Sunday, May 11, 2014

Since by Man


In my last post, I tried to analyze why I sometimes sit down at a keyboard and compose sentences, paragraphs, etc. rather than doing something else. Without getting into the “meaning of art” question (Red Green said, famously, 'I know what's art and what's not; if I like it, it's not art!') I've wondered lately what art form might best respond to present-day horrors in a similar manner to Pablo Picasso's Guernica response to the atrocities of the Spanish Civil War.

       There's enough doomsday news around for any artist to feed on: climate change, super bugs, Syrian, Ukrainian, Central African conflicts to name just a few. There's always a temptation in trying times to join anarchic responses to real or imagined tyranny, like early Anabaptists refusing to bow to the spiritual powers of the day.

We're seeing multiple examples of frustration breeding anarchy of various kinds and degrees in the world. Take Crimea as an example, if you like.

      Art can be political in style and purpose and it's no surprise that artists often take an anarchic stance that can appear, well, shocking . . . as Guernica or Jonathon Swift's essay, A Modest Proposal do.

      So here's my contribution (in early draft form) of an anarchist stance, a protest against the malaise we're witnessing among the powers of our time in the face of serious environmental, health threats . . . real or imagined:


Now is no time for cliches

Plastic proverbs

Hackneyed saws from ancient times

Pat answers for last year's questions.

Now is no time for wishfulness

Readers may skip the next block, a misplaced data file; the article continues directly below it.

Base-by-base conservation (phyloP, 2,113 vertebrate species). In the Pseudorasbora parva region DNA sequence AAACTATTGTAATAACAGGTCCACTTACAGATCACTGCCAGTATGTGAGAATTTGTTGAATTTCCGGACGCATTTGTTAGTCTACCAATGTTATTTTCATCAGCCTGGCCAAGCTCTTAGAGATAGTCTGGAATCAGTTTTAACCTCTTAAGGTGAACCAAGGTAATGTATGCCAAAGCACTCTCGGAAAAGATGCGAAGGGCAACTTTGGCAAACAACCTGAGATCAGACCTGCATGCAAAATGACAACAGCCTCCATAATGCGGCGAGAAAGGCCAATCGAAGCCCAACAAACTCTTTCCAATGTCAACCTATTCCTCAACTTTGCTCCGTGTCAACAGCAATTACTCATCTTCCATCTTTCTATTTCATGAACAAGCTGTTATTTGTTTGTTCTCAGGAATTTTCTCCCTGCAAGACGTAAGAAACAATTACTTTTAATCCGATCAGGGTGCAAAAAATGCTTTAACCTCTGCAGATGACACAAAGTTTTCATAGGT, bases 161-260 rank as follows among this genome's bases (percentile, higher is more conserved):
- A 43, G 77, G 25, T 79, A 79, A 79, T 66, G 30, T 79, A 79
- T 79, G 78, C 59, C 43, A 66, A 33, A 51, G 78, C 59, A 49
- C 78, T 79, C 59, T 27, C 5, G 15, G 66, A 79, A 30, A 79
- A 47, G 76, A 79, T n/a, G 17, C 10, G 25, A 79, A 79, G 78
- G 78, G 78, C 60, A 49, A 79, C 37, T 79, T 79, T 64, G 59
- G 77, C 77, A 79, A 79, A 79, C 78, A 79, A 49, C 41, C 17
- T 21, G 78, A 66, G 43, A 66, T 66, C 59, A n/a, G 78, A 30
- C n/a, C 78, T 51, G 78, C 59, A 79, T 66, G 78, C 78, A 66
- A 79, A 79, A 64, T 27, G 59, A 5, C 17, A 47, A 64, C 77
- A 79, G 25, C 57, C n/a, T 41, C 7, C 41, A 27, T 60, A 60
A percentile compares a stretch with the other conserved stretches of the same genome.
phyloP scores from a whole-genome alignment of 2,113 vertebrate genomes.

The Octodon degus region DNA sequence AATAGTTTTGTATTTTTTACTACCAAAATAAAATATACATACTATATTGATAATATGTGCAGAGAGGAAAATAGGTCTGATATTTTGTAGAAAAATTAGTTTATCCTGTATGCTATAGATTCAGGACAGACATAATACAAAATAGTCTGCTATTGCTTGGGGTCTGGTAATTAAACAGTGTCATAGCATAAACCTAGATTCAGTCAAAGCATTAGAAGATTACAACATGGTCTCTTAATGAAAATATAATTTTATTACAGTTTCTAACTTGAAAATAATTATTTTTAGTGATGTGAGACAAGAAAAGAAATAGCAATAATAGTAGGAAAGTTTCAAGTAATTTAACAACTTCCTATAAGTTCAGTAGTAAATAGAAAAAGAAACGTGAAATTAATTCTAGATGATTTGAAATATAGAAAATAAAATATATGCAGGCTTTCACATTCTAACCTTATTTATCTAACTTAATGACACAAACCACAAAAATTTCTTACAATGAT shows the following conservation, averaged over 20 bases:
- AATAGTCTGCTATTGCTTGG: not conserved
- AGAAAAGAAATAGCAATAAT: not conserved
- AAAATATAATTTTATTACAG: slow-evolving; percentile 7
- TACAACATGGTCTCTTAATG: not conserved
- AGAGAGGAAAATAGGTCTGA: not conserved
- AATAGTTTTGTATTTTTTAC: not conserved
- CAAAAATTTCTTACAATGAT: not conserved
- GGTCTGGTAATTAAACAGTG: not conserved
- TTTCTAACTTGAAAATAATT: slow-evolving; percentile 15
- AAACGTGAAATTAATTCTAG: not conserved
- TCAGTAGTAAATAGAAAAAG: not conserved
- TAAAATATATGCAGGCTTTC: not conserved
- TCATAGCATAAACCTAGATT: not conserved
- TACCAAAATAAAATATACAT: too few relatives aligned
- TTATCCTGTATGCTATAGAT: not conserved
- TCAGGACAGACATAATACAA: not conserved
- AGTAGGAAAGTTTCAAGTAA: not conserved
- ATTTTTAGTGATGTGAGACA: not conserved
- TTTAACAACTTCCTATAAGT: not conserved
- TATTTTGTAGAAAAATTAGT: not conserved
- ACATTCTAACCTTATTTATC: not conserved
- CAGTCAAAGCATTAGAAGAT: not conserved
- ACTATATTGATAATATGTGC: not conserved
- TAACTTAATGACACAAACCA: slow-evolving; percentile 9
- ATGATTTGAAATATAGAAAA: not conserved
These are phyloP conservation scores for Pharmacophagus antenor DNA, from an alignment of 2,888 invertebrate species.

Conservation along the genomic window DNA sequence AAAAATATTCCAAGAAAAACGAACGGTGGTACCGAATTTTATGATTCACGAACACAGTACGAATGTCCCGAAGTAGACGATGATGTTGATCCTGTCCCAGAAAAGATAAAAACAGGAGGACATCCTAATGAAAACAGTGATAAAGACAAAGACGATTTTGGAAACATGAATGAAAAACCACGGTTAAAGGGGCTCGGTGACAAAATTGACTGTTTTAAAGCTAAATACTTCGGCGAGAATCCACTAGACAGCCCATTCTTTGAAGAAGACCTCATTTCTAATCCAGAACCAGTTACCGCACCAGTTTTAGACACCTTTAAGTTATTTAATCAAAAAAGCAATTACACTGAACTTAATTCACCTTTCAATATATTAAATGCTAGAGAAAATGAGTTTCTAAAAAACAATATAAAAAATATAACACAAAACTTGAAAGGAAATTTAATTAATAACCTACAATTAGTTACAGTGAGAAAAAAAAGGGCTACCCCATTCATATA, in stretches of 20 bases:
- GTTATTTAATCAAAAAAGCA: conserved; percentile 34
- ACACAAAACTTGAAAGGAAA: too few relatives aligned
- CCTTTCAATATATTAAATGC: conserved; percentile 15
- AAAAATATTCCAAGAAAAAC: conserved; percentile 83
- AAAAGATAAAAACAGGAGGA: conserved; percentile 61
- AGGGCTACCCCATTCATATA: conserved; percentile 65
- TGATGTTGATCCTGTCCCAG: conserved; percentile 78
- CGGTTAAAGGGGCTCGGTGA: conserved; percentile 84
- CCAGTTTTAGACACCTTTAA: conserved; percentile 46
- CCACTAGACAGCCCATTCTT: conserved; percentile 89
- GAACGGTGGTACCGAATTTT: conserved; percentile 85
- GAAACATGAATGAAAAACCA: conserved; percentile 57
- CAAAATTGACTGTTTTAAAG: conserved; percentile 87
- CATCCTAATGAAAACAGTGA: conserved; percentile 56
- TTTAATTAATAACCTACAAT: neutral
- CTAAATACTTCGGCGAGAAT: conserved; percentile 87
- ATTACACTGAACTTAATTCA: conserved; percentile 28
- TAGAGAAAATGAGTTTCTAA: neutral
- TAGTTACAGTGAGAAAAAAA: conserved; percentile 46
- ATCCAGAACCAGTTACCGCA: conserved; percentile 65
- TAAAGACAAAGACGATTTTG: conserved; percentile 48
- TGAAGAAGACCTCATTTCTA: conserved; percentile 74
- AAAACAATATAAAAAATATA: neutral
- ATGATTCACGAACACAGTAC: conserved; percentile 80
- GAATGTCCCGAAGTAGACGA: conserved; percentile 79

For sounding out the stars

No time to play at cards

To risk it all against a lucky draw.

Crossed fingers will not save us now

No relic, shard or rabbit's foot

No pleading, begging, crying for relief

No word, no art, no gun, no vitamin.

Now is a time for nitro-glycerine

For trinitrotoluene, for sabotage

Now is the time to know that since by man comes death

So also restoration comes by man

Or not at all. 

     . . . and a rider. A poem is not a sermon, and lest you think that having written this obviously makes me an anarchist, not so. The apparent message that it's time to "blow stuff up" is not meant literally but falls into the category of speech figures, this time hyperbole. It's meant to shock the reader into considering that I, the poet and he/she, the reader need to consider more aggressive influence on current events. 


  1. No, we don't need nytro. But we do need action before we get action we don't want - or more of it than we already have. Liberate the women of the world. Maybe they have enough collective sense to do something constructive. The men have messed up badly.

  2. Thanks, Hugh. I believe you've got it right!